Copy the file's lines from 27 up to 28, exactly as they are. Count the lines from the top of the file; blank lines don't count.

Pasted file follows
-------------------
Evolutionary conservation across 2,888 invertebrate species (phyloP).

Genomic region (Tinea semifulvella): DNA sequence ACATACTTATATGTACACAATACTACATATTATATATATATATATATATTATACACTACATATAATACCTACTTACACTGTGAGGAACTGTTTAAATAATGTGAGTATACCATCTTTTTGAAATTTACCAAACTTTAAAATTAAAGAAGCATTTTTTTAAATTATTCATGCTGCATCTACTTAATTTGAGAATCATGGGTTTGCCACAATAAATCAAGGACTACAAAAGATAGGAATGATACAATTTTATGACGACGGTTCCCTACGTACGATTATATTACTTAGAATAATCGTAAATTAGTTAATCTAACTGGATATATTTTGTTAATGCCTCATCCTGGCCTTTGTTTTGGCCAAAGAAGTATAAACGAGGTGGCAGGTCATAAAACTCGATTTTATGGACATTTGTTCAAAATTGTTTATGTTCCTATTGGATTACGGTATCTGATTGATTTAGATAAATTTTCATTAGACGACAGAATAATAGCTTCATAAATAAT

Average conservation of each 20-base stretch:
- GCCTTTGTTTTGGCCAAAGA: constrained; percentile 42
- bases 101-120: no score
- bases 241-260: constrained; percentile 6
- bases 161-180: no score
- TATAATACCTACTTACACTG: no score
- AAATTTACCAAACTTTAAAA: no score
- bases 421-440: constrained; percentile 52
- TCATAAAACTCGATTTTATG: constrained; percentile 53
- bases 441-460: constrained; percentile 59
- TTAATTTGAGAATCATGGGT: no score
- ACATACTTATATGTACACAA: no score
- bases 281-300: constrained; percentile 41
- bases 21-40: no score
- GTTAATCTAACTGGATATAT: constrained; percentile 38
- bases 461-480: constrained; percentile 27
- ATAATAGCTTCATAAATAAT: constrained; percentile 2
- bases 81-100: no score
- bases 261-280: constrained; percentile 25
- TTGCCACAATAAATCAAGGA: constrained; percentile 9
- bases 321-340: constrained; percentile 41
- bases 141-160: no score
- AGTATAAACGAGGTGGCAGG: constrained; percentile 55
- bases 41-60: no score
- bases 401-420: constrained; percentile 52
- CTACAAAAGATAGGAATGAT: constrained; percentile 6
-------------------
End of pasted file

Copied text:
- bases 401-420: constrained; percentile 52
- CTACAAAAGATAGGAATGAT: constrained; percentile 6